Improving Student Success by Connecting Centers for Teaching and Learning and STEM Education Centers

By Kacy Redd, Ph.D.

As STEM Education Centers (SECs) grow in prominence on college campuses across the country, a new report released today details how universities can pair the work of these critical hubs aimed at improving teaching and student success in STEM fields with their Centers for Teaching and Learning (CTLs). The Collaborating at the Center report, written by the Association of Public and Land-grant Universities (APLU) and the POD Network in Higher Education, presents key recommendations on ways these two distinct types of campus-based centers can work more closely to further national STEM education improvement efforts.

The report is based on some of the key findings of 46 leaders from SECs and CTLs who gathered at a November 2015 workshop that APLU, the POD Network, and the Network of STEM Education Centers (NSEC) convened with support from the National Science Foundation. The workshop was designed to introduce these communities to each other, discuss areas of synergy, and explore ways that these communities could most effectively collaborate to improve student success on their campuses and nationally as networks.

Some of the key recommendations from the report include:

  • Approach cross-unit collaborations by inviting everyone to the table, creating relevant leadership groups, and keeping stakeholders informed.
  • Map the "territory of collaboration": identify common elements of mission, differentiated strategies, shared goals, strengths, stakeholders, expertise, resources, roles for each center, and benefits from participating in shared projects.
  • Acknowledge stretched staffing and resources by articulating different possible modes of collaborating at various levels of commitment and normalizing different responses as helpful and not damaging to the centers' relationship.
  • Record progress and make success visible.

The Collaborating at the Centers report is primarily intended for SEC and CTL directors and staff, university administrators who are interested in maximally leveraging the different kinds of centers on their campus, for network leaders in POD and NSEC, and for policymakers and funders interested in understanding how institutional structures/organizations are leading improved student success in STEM.

CTLs are well-established entities on college campuses with a history of over 50 years, representing the growth of faculty development, or more broadly educational development, efforts in the United States. CTLs often work across disciplines, either institution-wide or within a school or college, supporting and advancing instructional practice, assessment, educational technology, professional development, and related areas for faculty, teaching assistants, and others.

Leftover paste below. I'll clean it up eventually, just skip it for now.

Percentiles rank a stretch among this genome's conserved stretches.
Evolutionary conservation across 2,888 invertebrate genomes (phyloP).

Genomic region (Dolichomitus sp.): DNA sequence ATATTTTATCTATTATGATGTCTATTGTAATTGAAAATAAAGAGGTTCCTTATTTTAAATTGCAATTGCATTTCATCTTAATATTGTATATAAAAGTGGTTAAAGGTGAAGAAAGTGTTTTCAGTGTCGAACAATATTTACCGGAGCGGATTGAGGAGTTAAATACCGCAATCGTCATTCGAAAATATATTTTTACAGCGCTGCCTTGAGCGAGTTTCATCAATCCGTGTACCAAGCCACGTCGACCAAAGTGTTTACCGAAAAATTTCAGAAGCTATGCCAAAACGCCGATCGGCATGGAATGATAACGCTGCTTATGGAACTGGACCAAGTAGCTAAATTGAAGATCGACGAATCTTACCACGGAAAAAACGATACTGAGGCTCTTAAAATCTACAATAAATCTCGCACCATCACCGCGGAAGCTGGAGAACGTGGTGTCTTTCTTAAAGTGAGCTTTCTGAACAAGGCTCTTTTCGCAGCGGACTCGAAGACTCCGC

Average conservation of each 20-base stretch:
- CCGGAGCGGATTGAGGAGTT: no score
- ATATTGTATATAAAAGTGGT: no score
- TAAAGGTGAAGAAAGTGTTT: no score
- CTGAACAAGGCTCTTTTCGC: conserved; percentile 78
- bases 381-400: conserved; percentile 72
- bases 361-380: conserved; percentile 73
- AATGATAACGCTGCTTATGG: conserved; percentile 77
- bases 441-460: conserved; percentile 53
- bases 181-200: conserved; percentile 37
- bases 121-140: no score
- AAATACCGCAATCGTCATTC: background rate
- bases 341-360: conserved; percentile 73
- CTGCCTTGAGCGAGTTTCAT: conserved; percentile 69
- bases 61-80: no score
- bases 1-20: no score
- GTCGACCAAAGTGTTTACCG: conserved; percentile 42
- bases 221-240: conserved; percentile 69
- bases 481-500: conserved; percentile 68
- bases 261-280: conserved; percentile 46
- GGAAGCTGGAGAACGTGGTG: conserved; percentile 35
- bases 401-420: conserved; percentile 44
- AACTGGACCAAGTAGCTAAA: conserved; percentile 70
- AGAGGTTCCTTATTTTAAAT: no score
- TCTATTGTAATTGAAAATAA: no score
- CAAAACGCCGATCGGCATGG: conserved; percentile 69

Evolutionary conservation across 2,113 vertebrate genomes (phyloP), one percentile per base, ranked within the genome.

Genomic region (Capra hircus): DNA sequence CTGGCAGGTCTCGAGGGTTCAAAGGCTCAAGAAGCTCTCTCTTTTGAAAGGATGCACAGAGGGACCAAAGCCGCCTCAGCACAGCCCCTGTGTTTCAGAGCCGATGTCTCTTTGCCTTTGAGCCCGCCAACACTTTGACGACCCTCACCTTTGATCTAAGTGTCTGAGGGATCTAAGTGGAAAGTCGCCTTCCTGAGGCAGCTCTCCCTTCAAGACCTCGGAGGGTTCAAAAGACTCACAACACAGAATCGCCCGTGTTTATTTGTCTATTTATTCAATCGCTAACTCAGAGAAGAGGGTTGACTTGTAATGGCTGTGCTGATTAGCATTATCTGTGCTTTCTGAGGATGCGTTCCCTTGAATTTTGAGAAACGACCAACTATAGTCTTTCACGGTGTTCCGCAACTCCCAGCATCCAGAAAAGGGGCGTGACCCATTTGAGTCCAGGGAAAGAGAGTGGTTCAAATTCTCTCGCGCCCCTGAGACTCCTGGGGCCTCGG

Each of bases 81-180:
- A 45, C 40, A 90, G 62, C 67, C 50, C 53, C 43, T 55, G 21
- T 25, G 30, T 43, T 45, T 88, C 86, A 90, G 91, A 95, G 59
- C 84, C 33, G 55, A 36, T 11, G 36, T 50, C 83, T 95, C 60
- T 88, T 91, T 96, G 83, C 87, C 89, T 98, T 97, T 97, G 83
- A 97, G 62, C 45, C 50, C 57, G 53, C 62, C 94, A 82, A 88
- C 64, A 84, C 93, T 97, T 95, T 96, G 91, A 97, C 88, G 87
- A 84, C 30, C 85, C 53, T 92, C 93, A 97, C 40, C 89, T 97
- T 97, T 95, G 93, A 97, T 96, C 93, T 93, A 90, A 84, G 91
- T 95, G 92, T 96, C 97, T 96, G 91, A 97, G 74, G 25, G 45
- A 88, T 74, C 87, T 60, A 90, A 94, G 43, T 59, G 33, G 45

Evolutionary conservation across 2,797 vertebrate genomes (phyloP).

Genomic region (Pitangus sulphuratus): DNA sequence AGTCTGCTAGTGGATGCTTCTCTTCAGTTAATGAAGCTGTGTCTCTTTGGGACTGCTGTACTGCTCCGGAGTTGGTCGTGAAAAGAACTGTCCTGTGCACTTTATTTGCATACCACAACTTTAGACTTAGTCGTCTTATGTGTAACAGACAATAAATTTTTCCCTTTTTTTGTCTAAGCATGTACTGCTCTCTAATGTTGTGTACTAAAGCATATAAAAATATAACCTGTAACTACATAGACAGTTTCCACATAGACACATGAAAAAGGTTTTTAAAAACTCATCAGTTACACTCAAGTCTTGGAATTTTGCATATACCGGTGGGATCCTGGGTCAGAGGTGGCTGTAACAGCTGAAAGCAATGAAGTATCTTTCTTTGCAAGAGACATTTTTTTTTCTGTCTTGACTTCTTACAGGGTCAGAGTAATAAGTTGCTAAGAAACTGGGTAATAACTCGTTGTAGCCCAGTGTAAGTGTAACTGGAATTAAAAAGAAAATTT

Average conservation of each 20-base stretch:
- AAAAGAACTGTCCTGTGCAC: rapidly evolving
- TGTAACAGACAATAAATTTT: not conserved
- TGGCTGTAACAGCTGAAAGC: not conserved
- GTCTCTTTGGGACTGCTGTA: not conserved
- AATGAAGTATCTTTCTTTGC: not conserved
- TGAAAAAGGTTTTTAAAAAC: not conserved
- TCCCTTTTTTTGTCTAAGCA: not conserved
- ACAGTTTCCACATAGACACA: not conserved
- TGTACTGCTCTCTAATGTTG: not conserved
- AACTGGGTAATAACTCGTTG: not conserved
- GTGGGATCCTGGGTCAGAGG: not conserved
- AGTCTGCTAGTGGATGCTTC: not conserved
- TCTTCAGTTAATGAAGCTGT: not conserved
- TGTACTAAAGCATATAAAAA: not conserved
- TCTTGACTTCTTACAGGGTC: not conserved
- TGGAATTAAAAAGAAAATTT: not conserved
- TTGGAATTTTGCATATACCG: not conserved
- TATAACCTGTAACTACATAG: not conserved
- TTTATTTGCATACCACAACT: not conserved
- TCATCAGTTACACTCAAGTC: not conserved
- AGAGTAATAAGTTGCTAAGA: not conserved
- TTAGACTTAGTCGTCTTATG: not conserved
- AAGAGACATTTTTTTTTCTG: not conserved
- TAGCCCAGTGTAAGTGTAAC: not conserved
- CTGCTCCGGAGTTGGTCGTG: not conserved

STEM Education Centers are hubs of campus-based efforts leading transformation of undergraduate STEM education, development and support of STEM teacher preparation, and engagement in the community and broader impact at their institutions. STEM Education Centers have only recently begun to sprout up on campuses across the country. A group of such centers, known as the Network of STEM Education Centers, currently engages 149 SECs at 126 institutions. APLU has played a central role in helping to organize these STEM Centers. NSF has provided funding support.

As part of the workshop, participants also detailed and shared the expertise of SECs and CTLs, which include:

  • Pedagogical expertise. CTLs' expertise is more general and can span across disciplines, though is often well informed about STEM-specific, evidence-based practices. SECs tend to have deep knowledge of STEM pedagogy informed by DBER (Discipline Based Educational Research).
  • A connection to student success efforts on campus. Generally, SECs are connected more directly to students than CTLs. Both CTLs and SECs have experience working with identified groups of STEM faculty on issues of student learning and persistence in STEM.
  • Involvement in institutional culture change. Both CTLs and SECs have experience working across departments/units of an institution to impact organizational change (catalyzing important discussions); building interdisciplinary networks by bringing individuals and units together for different purposes. For SECs, institutional change efforts are specifically focused on STEM education reform efforts. For CTLs, such efforts may be STEM-specific or may be more general across disciplines.
  • Shared commitment to scholarly approaches. The work of CTLs and SECs are informed by literature, and centers work collaboratively across unit boundaries to address teaching and learning challenges/institutional needs.